Researchers may be one step closer to a diagnostic test for Parkinson's disease, after finding that an abnormal protein associated with the illness can be detected in patients' spinal fluid.

While it is early days for the test, the team's results - published in the journal Annals of Clinical and Translational Neurology - have been hailed "hugely promising."

Parkinson's disease is a neurological condition whereby production of dopamine in the brain is reduced over time, due to the damage and death of neurons that produce it. Dopamine is a neurotransmitter involved in the regulation of movement and coordination.

As a result, patients with the disease may experience tremors of the hands, arms, legs, jaws, and face, slowed movement, muscle rigidity, impaired posture and balance, and speech problems.

There is currently no definitive test for Parkinson's. The disease is normally diagnosed through assessment of the patient's medical history, a medical examination, and physical and neurological tests, but this can take years.

Now, Dr. Alison Green, of the National CJD Research & Surveillance Unit at the University of Edinburgh in the United Kingdom, and colleagues reveal how a test originally developed to detect Creutzfeldt-Jakob disease (CJD) could be adapted to detect Parkinson's.

Test detected Parkinson's with 95 percent accuracy

In their study, Dr. Green and team report how the test - called the real-time quaking-induced conversion (RT-QuIC) - accurately detected accumulation of the protein alpha-synuclein in the spinal fluid of patients with the disease.

Alpha-synuclein is a protein believed to be associated with onset of both Parkinson's disease and Lewy body dementia.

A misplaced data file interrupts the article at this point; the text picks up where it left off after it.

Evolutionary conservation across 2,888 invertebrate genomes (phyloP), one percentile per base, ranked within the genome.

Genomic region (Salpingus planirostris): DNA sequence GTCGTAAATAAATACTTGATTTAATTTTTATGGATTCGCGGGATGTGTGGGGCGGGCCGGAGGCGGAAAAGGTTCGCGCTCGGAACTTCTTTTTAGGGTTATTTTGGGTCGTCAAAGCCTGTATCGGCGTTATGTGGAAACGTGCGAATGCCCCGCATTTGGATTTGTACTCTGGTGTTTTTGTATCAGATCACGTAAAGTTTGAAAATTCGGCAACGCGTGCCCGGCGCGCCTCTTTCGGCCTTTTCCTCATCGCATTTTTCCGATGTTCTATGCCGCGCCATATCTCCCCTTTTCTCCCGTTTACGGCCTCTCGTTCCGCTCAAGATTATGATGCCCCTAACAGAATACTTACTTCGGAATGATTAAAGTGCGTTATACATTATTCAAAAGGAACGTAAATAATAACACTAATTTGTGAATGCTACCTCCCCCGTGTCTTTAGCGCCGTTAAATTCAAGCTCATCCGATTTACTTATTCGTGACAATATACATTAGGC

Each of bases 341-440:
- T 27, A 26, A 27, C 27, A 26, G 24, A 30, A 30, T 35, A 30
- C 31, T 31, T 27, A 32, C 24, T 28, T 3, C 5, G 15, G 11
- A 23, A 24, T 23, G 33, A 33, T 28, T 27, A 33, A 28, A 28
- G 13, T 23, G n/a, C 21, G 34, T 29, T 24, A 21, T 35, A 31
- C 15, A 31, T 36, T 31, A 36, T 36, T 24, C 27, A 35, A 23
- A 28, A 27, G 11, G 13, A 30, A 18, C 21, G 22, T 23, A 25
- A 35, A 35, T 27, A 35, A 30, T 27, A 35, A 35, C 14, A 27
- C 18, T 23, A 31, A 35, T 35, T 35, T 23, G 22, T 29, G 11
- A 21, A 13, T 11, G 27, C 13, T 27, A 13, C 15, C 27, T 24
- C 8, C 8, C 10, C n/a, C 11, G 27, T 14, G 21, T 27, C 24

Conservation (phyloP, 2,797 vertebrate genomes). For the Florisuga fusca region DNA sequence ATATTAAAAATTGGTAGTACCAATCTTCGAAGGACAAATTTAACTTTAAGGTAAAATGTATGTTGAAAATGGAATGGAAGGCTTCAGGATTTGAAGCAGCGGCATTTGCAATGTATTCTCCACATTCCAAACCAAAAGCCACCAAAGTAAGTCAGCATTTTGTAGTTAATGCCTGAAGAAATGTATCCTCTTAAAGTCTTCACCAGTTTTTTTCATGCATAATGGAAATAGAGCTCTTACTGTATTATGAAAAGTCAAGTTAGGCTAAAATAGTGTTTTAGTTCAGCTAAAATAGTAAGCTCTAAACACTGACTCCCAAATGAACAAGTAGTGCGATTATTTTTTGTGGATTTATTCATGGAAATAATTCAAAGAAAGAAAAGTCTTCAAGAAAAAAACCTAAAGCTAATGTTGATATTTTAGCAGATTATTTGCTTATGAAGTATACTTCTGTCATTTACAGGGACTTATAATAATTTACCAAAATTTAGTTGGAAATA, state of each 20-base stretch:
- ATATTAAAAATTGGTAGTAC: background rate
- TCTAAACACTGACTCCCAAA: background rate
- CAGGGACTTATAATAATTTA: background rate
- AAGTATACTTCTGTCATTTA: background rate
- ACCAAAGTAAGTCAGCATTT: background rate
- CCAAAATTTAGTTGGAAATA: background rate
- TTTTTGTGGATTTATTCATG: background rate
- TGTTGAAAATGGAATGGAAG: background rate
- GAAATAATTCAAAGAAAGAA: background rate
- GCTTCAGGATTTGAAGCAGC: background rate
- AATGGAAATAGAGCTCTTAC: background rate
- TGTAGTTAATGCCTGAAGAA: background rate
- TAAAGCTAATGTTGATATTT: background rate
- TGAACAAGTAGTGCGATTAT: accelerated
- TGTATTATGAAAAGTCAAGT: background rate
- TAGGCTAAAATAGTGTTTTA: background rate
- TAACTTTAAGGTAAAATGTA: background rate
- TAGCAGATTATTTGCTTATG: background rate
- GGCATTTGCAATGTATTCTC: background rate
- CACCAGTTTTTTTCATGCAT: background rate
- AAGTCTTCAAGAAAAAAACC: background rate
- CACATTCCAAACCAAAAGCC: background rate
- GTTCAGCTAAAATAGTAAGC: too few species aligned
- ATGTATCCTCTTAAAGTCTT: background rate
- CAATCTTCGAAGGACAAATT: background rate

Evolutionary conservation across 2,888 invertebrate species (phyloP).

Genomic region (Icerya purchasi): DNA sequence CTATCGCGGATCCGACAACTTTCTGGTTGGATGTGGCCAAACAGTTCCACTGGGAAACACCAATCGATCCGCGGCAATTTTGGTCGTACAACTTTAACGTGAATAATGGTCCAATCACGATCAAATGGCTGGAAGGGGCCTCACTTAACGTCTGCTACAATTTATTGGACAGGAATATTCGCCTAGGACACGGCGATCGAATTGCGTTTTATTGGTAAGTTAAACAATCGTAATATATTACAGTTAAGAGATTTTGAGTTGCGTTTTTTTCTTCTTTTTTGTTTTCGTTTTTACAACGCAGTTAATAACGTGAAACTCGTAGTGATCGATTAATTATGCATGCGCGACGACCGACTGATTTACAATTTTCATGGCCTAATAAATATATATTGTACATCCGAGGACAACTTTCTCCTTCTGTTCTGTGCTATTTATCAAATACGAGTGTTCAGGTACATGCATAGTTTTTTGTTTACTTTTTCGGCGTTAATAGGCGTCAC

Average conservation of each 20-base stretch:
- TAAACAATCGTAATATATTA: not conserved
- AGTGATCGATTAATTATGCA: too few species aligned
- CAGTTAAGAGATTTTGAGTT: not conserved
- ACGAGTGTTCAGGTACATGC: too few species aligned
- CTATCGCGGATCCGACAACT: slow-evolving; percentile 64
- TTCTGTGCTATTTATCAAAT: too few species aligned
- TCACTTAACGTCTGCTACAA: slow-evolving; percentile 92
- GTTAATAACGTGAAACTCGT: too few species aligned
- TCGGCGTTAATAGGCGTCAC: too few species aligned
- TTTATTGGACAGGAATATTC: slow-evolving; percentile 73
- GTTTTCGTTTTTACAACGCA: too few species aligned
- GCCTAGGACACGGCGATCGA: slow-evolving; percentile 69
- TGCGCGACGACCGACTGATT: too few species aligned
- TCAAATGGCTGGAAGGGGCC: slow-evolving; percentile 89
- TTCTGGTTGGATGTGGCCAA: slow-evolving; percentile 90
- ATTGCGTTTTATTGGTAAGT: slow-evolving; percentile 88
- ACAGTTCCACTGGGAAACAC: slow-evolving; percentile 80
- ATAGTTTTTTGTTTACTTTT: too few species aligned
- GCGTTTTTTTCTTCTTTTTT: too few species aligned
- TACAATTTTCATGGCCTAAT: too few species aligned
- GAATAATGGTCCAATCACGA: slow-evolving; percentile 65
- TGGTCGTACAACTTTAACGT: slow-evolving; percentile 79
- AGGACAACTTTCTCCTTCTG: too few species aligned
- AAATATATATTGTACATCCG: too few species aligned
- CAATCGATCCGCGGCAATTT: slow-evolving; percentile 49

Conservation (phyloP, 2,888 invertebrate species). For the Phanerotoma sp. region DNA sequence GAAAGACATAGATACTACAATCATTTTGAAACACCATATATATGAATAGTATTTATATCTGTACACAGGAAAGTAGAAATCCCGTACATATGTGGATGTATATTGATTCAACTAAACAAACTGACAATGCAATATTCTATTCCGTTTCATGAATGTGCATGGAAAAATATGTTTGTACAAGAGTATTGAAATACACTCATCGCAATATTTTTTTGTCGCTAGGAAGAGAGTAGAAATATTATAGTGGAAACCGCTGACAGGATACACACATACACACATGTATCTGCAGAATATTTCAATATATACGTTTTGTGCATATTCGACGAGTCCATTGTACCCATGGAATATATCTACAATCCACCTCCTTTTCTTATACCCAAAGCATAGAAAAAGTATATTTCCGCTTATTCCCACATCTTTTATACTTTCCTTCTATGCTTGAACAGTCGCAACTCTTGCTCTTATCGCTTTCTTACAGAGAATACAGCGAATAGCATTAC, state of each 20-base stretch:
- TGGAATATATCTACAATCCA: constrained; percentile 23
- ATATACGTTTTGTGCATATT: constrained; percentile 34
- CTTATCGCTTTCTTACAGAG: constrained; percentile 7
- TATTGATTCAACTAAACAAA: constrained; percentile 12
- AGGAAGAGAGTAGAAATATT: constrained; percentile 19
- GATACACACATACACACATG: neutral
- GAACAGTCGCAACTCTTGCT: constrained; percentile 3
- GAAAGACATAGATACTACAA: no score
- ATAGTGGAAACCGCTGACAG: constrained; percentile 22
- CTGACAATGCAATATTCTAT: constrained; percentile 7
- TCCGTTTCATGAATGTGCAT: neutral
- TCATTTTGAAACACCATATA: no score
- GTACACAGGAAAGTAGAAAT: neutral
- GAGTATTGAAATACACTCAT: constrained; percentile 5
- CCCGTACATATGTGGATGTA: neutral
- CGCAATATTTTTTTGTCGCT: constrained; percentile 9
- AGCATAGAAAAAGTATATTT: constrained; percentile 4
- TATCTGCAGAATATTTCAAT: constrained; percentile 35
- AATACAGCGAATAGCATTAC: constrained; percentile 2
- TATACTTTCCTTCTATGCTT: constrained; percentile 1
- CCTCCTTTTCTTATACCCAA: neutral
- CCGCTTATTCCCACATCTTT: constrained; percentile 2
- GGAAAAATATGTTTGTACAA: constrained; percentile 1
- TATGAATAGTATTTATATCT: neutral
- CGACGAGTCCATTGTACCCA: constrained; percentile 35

In people with Parkinson's, the protein has been found to form clumps - called Lewy bodies - in neurons that produce dopamine, while in patients with Lewy body dementia, the clumps form in neurons associated with cognitive abilities.

While previous studies have attempted to develop a test to detect alpha-synuclein, these have produced conflicting results. This is because the protein is present in the brains of healthy individuals, only causing problems when it clumps together.

The test from Dr. Green and colleagues, however, has the ability to measure the stickiness and buildup of proteins, an indicator of whether they are likely to cause disease.

For their study, the researchers applied the test to 20 samples of spinal fluid taken from patients with Parkinson's disease, alongside samples of 15 healthy controls.

They found the test was able to identify 19 out of 20 of samples with 95 percent accuracy and 100 percent specificity. It was also able to detect buildup of the protein in three spinal fluid samples of individuals at high risk for Parkinson's.

The team also applied the test to samples of patients with Lewy body dementia. Compared with control samples, the test was able to detect the disease with 92 percent accuracy and 100 percent specificity.

A 'significant development' toward early test for Parkinson's
While these results need to be validated in a larger sample of patients, the researchers are hopeful that their findings could lead to much-needed diagnostic tests for both Parkinson's and Lewy body dementia.

Dr. Green says earlier diagnosis for these patients may mean greater participation in clinical trials of new drugs to prevent disease or slow progression.

Dr. Beckie Port, senior research communications officer at Parkinson's UK, says the team's findings could one day meet the need for a simple, accurate test for Parkinson's.


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